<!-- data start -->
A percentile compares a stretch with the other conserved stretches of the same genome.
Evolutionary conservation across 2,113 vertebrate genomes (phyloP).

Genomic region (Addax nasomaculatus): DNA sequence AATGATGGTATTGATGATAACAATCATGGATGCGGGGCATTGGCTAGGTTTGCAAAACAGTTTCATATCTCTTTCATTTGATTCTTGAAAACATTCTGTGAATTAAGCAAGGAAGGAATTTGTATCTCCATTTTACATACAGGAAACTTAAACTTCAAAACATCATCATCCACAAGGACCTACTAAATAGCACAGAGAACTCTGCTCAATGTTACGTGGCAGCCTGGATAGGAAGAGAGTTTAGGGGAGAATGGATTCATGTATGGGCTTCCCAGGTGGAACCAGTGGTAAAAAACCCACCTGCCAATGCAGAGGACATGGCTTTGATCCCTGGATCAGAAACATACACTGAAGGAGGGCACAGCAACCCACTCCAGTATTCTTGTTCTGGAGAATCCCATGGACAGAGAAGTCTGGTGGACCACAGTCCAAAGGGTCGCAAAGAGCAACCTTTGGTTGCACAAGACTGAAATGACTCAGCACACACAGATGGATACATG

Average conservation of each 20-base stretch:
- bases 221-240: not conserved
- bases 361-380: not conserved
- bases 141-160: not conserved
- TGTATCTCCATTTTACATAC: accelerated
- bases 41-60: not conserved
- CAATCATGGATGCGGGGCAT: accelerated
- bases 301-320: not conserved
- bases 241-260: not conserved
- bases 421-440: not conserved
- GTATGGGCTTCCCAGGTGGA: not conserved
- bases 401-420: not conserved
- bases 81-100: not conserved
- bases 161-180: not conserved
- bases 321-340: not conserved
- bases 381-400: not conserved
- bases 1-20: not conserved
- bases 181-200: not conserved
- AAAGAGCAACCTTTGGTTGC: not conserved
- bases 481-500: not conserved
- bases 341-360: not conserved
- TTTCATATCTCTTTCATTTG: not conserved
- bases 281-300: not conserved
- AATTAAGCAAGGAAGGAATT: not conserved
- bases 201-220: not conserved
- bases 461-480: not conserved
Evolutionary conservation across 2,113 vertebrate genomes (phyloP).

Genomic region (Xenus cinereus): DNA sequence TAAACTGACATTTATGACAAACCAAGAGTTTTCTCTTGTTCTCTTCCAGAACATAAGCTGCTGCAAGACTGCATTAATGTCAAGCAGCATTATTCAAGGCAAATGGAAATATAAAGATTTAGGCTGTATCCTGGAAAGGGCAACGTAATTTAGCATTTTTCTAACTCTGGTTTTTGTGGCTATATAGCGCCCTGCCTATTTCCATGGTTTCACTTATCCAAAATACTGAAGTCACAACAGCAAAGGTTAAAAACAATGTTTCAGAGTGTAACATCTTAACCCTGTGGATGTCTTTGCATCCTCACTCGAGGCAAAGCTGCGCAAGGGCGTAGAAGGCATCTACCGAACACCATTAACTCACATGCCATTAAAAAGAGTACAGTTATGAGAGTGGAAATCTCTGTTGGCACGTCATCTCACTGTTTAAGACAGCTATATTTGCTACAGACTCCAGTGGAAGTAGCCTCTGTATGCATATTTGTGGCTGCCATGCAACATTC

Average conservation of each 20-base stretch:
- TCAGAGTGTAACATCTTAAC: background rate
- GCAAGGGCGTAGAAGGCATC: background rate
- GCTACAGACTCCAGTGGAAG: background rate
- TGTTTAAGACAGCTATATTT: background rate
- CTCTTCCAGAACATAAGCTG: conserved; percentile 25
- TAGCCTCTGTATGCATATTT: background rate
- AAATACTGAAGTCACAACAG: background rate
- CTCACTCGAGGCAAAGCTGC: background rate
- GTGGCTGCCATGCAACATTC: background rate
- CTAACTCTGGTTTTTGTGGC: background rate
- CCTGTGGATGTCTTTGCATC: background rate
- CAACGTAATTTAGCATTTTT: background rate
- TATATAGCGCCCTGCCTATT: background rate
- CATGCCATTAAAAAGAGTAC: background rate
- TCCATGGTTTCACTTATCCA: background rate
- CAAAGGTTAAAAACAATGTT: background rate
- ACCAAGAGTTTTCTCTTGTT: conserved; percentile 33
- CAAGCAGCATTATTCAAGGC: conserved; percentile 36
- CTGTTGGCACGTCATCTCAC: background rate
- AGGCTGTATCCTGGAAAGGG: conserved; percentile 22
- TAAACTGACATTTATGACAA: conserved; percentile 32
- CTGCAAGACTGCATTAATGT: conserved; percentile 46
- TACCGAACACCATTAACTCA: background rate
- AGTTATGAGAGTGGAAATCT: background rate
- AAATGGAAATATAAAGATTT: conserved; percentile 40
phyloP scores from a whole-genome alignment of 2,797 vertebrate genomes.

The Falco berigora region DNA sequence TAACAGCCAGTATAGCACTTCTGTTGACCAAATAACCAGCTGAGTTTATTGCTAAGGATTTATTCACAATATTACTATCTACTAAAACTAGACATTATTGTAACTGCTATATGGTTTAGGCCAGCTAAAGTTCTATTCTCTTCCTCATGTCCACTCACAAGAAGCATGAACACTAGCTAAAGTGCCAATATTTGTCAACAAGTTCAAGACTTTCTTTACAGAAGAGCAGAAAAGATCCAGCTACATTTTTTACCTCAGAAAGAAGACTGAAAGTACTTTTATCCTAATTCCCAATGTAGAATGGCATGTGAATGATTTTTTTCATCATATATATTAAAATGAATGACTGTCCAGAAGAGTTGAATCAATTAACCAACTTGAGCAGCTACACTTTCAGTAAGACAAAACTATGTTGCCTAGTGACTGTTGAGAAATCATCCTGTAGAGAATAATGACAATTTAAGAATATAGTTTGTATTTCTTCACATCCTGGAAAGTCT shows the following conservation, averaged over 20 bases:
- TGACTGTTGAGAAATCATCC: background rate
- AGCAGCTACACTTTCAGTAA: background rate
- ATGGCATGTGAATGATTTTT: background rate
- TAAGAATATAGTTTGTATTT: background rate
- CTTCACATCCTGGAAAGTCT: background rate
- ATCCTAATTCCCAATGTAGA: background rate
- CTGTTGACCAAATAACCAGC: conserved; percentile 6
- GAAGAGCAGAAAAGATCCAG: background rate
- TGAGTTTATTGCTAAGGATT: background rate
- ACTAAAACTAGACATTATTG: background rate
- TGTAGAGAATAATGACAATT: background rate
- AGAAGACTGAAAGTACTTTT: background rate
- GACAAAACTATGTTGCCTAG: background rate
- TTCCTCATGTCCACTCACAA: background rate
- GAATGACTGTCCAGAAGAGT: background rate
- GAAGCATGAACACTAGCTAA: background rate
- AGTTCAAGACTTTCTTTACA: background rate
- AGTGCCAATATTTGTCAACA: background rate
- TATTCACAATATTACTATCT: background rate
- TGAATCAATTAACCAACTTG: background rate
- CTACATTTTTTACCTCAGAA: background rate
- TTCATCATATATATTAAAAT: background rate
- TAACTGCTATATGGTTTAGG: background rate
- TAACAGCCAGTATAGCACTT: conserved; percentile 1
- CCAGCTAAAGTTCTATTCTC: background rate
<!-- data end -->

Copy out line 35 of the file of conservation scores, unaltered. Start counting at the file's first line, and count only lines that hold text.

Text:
- GCTACAGACTCCAGTGGAAG: background rate